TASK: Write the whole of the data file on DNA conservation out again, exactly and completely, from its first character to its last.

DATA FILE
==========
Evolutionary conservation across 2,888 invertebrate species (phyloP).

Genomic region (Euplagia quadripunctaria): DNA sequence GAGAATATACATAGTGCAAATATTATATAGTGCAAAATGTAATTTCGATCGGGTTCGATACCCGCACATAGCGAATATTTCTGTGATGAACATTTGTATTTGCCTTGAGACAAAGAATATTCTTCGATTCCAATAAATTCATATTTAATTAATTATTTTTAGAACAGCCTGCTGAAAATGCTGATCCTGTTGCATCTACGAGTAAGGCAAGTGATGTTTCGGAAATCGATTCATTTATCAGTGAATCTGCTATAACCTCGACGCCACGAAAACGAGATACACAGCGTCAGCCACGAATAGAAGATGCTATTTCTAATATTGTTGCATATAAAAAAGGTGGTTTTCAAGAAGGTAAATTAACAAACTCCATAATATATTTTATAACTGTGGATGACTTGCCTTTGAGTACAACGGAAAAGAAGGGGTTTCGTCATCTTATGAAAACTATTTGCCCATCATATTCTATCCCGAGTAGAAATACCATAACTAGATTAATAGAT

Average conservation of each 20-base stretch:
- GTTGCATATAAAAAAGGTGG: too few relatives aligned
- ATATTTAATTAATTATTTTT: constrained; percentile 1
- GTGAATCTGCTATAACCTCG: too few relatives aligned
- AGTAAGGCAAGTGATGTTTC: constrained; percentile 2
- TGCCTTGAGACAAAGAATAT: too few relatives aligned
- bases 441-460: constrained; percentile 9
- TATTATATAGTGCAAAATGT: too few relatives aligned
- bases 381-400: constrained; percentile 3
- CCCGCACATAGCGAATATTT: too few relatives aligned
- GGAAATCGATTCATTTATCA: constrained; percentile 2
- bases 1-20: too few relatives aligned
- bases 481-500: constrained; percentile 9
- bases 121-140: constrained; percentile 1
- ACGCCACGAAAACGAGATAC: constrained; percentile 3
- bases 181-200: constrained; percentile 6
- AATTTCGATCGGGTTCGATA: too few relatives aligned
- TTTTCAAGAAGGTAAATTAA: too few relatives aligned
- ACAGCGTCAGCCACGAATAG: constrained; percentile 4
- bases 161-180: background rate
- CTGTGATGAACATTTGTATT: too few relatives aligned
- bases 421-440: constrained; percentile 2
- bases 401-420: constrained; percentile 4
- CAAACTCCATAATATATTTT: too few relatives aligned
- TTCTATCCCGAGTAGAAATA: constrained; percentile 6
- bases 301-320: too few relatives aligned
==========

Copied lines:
Evolutionary conservation across 2,888 invertebrate species (phyloP).

Genomic region (Euplagia quadripunctaria): DNA sequence GAGAATATACATAGTGCAAATATTATATAGTGCAAAATGTAATTTCGATCGGGTTCGATACCCGCACATAGCGAATATTTCTGTGATGAACATTTGTATTTGCCTTGAGACAAAGAATATTCTTCGATTCCAATAAATTCATATTTAATTAATTATTTTTAGAACAGCCTGCTGAAAATGCTGATCCTGTTGCATCTACGAGTAAGGCAAGTGATGTTTCGGAAATCGATTCATTTATCAGTGAATCTGCTATAACCTCGACGCCACGAAAACGAGATACACAGCGTCAGCCACGAATAGAAGATGCTATTTCTAATATTGTTGCATATAAAAAAGGTGGTTTTCAAGAAGGTAAATTAACAAACTCCATAATATATTTTATAACTGTGGATGACTTGCCTTTGAGTACAACGGAAAAGAAGGGGTTTCGTCATCTTATGAAAACTATTTGCCCATCATATTCTATCCCGAGTAGAAATACCATAACTAGATTAATAGAT

Average conservation of each 20-base stretch:
- GTTGCATATAAAAAAGGTGG: too few relatives aligned
- ATATTTAATTAATTATTTTT: constrained; percentile 1
- GTGAATCTGCTATAACCTCG: too few relatives aligned
- AGTAAGGCAAGTGATGTTTC: constrained; percentile 2
- TGCCTTGAGACAAAGAATAT: too few relatives aligned
- bases 441-460: constrained; percentile 9
- TATTATATAGTGCAAAATGT: too few relatives aligned
- bases 381-400: constrained; percentile 3
- CCCGCACATAGCGAATATTT: too few relatives aligned
- GGAAATCGATTCATTTATCA: constrained; percentile 2
- bases 1-20: too few relatives aligned
- bases 481-500: constrained; percentile 9
- bases 121-140: constrained; percentile 1
- ACGCCACGAAAACGAGATAC: constrained; percentile 3
- bases 181-200: constrained; percentile 6
- AATTTCGATCGGGTTCGATA: too few relatives aligned
- TTTTCAAGAAGGTAAATTAA: too few relatives aligned
- ACAGCGTCAGCCACGAATAG: constrained; percentile 4
- bases 161-180: background rate
- CTGTGATGAACATTTGTATT: too few relatives aligned
- bases 421-440: constrained; percentile 2
- bases 401-420: constrained; percentile 4
- CAAACTCCATAATATATTTT: too few relatives aligned
- TTCTATCCCGAGTAGAAATA: constrained; percentile 6
- bases 301-320: too few relatives aligned